Precision Printing has grown from a small firm in the 1960s to become an innovator in its sector. This British business is today one of the leading providers of a wide range of printing services. But what about the people behind the brand? To mark more than 50 years in business and share his insider knowledge, we sat down with group CEO, Gary Peeling.
How did you start at Precision Printing and can you describe your role current role?
My first job at Precision Printing was as a teaboy around 30 years ago. Today, my role as CEO means that I deal with and lead the executive team. In a week, I’d say I spend around 50% of my time looking at marketing, sales and business development; 20% on operational efficiency; 15% on finance; and about 10% on HR and staff.
Can you tell us your average day at Precision Printing?
My way of working, is that I like to get things done and out the way as early as possible. So, I usually start at around 7am doing out-of-work tasks.Once these are completed, I’ll walk the production floors to make sure that everything is running smoothly. This is better than any dashboard or report, as you can see what projects we’re on, which customers we’re busy with, and the types of products that are selling well.
After I’ve had a chat with the team and checked over everywhere, I’ll head to my desk to review our ecommerce channels and check out our profits. I usually also use the quiet time to complete more complex cost and business proposals, analytical or planning work. Afterwards, I check all of my emails and this is often followed by a few of meetings — usually, there’s one away from our premises and two or three conducted on our site. Often, I finish work at about6:30pm.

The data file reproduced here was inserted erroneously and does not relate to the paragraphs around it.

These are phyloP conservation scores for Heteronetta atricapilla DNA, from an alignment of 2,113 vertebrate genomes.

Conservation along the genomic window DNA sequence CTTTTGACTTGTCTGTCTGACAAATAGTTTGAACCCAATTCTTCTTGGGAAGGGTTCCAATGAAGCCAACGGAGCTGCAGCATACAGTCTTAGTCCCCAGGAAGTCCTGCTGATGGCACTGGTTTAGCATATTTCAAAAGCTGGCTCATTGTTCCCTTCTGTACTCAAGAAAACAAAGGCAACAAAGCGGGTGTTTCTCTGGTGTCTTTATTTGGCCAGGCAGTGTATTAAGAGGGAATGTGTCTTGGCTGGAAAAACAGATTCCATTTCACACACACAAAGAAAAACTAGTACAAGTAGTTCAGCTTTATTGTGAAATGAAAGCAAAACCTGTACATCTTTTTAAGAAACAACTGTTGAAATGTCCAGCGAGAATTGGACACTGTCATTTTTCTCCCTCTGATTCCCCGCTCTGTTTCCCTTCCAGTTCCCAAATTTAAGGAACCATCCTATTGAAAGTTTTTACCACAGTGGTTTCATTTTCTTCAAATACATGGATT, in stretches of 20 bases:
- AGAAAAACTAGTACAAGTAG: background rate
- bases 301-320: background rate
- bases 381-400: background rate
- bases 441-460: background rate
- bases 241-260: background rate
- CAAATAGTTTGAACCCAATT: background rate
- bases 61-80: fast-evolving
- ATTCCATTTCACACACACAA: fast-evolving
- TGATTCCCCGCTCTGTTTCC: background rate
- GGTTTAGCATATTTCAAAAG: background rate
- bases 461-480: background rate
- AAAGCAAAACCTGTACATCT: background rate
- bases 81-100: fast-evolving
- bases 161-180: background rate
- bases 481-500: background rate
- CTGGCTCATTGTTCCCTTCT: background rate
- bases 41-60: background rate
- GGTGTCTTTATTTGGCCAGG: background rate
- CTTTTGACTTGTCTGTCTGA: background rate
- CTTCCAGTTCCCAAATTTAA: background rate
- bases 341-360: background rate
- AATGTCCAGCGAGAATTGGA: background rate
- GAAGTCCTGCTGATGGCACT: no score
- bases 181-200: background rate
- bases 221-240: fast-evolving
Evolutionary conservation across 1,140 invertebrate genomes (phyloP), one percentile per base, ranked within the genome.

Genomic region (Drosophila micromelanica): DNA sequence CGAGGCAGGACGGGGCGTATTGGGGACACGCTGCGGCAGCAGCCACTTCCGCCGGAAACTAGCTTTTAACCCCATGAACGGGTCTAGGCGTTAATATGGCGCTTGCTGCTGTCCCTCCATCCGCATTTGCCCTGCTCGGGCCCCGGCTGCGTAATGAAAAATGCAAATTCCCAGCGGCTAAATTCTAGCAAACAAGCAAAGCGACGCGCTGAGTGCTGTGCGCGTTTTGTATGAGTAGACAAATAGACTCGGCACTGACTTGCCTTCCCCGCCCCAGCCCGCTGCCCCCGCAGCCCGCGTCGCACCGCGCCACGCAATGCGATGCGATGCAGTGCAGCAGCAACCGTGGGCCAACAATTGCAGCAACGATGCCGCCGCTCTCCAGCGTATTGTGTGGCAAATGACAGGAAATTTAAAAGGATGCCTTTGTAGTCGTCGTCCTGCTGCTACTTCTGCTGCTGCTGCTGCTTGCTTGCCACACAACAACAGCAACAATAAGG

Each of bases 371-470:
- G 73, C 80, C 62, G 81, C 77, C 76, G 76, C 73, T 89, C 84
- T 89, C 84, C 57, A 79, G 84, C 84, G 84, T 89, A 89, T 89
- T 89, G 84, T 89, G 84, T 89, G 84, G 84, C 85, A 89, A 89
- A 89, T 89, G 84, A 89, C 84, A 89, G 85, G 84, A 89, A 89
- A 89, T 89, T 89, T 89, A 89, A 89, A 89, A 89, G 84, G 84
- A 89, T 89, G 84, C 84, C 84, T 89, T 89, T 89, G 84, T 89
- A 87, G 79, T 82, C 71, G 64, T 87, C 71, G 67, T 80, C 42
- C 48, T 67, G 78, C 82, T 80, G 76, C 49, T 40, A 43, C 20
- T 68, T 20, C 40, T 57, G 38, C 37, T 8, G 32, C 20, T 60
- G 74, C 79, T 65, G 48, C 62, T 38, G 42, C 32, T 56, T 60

Can you tell us a secret about the print industry?
When innovative technologies are monetised in print, these usually include printing and graphic arts. For example: Apple Mac, Digital Photography and e-commerce.
Do you have role models in business?
The man who ran a revolution in digital printing and managed a massive global business, Alon Bar Shany, is a role model of mine. He’s the general manager at HP Indigo and a very busy, influential man, yet, he still somehow makes time to meet and know most of his significant customers.
Can you provide any advice for aspirational CEOs?
Move with the times and never stagnate. Creativity and being flexible in your processes are key. Believe it or not, every business slowly dies as soon as it launches. Also, don’t think that it’s ever too late or too complicated to do something — it rarely is.
What would you say are the main industry challenges Precision Printing faces?
Digital platforms are a constant competitor for us, however, the main challenge in relation to digital is dismissing the myths that it is rendering print obsolete. Many believe that parts of our sector, such as book printing services, will be replaced with digital formats and this has resulted in reduced demand and margin pressure based on perceived value.
Are things recovering?
I’d like to tell everyone that print is far from suffering, even in a digital world. We’re actually flourishing. As digital marketing costs rise and the channels become busier, printing is starting to look like a remarkably good-value alternative.
What are your top things to do outside of work?
Making sure I spend plenty of quality time with my family is a priority for me. I also love cycling, travelling the world, and listening to Billy Joel.
What are your most memorable moments at Precision Printing?
When we received the UK Print Company of the Year award in 2007 — that was excellent for the whole team, as was when we shipped 50,000 orders in just one day and launched “Oneflow” software as a commercial business. For me personally, I was very proud to have been selected as Dscoop: Global Chairman.
What advice do you have for people starting a career in print?
Innovation, creativity and unstoppable drive is what you need in this sector. It’s always evolving, and if you can understand different business industries, print is going to be perfect for you.
Finally, what is your main piece of business advice?
The secret to opportunities is taking them.